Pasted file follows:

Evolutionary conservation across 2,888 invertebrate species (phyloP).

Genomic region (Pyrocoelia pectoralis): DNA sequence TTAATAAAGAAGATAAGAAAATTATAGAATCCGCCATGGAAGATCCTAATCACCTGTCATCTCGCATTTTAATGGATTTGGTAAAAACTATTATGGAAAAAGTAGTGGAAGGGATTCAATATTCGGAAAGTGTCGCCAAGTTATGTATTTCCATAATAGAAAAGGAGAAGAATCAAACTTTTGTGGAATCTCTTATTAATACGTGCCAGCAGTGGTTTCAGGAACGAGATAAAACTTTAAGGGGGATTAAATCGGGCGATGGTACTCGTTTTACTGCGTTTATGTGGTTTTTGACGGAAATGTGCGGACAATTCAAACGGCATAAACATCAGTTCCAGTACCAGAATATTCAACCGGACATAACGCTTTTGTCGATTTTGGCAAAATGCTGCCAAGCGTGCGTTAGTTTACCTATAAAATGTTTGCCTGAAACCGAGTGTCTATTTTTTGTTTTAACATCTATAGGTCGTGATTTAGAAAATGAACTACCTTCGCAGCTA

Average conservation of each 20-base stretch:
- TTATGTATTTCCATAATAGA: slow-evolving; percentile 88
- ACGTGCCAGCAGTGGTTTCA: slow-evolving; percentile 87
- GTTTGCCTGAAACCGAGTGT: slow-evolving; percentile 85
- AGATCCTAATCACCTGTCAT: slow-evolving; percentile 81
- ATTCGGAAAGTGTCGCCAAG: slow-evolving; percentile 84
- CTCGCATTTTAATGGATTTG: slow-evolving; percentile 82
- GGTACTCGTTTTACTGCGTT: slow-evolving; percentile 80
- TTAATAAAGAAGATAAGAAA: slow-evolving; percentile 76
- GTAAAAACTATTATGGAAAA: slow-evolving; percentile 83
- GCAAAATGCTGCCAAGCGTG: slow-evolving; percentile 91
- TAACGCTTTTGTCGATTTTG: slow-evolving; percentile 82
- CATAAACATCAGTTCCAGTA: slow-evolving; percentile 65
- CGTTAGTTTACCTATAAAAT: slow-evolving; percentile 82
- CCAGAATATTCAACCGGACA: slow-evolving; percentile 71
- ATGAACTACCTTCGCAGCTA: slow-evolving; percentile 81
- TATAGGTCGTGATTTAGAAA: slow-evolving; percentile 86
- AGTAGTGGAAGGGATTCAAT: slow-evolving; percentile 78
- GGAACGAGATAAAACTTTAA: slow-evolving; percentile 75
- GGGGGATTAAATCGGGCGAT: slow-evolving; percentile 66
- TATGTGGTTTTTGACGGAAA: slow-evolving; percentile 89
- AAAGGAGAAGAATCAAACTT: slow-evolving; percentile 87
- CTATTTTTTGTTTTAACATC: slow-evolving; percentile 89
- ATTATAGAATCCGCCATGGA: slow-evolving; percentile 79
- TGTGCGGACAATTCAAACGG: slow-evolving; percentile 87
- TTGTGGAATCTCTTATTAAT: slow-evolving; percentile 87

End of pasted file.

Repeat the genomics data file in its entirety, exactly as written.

Evolutionary conservation across 2,888 invertebrate species (phyloP).

Genomic region (Pyrocoelia pectoralis): DNA sequence TTAATAAAGAAGATAAGAAAATTATAGAATCCGCCATGGAAGATCCTAATCACCTGTCATCTCGCATTTTAATGGATTTGGTAAAAACTATTATGGAAAAAGTAGTGGAAGGGATTCAATATTCGGAAAGTGTCGCCAAGTTATGTATTTCCATAATAGAAAAGGAGAAGAATCAAACTTTTGTGGAATCTCTTATTAATACGTGCCAGCAGTGGTTTCAGGAACGAGATAAAACTTTAAGGGGGATTAAATCGGGCGATGGTACTCGTTTTACTGCGTTTATGTGGTTTTTGACGGAAATGTGCGGACAATTCAAACGGCATAAACATCAGTTCCAGTACCAGAATATTCAACCGGACATAACGCTTTTGTCGATTTTGGCAAAATGCTGCCAAGCGTGCGTTAGTTTACCTATAAAATGTTTGCCTGAAACCGAGTGTCTATTTTTTGTTTTAACATCTATAGGTCGTGATTTAGAAAATGAACTACCTTCGCAGCTA

Average conservation of each 20-base stretch:
- TTATGTATTTCCATAATAGA: slow-evolving; percentile 88
- ACGTGCCAGCAGTGGTTTCA: slow-evolving; percentile 87
- GTTTGCCTGAAACCGAGTGT: slow-evolving; percentile 85
- AGATCCTAATCACCTGTCAT: slow-evolving; percentile 81
- ATTCGGAAAGTGTCGCCAAG: slow-evolving; percentile 84
- CTCGCATTTTAATGGATTTG: slow-evolving; percentile 82
- GGTACTCGTTTTACTGCGTT: slow-evolving; percentile 80
- TTAATAAAGAAGATAAGAAA: slow-evolving; percentile 76
- GTAAAAACTATTATGGAAAA: slow-evolving; percentile 83
- GCAAAATGCTGCCAAGCGTG: slow-evolving; percentile 91
- TAACGCTTTTGTCGATTTTG: slow-evolving; percentile 82
- CATAAACATCAGTTCCAGTA: slow-evolving; percentile 65
- CGTTAGTTTACCTATAAAAT: slow-evolving; percentile 82
- CCAGAATATTCAACCGGACA: slow-evolving; percentile 71
- ATGAACTACCTTCGCAGCTA: slow-evolving; percentile 81
- TATAGGTCGTGATTTAGAAA: slow-evolving; percentile 86
- AGTAGTGGAAGGGATTCAAT: slow-evolving; percentile 78
- GGAACGAGATAAAACTTTAA: slow-evolving; percentile 75
- GGGGGATTAAATCGGGCGAT: slow-evolving; percentile 66
- TATGTGGTTTTTGACGGAAA: slow-evolving; percentile 89
- AAAGGAGAAGAATCAAACTT: slow-evolving; percentile 87
- CTATTTTTTGTTTTAACATC: slow-evolving; percentile 89
- ATTATAGAATCCGCCATGGA: slow-evolving; percentile 79
- TGTGCGGACAATTCAAACGG: slow-evolving; percentile 87
- TTGTGGAATCTCTTATTAAT: slow-evolving; percentile 87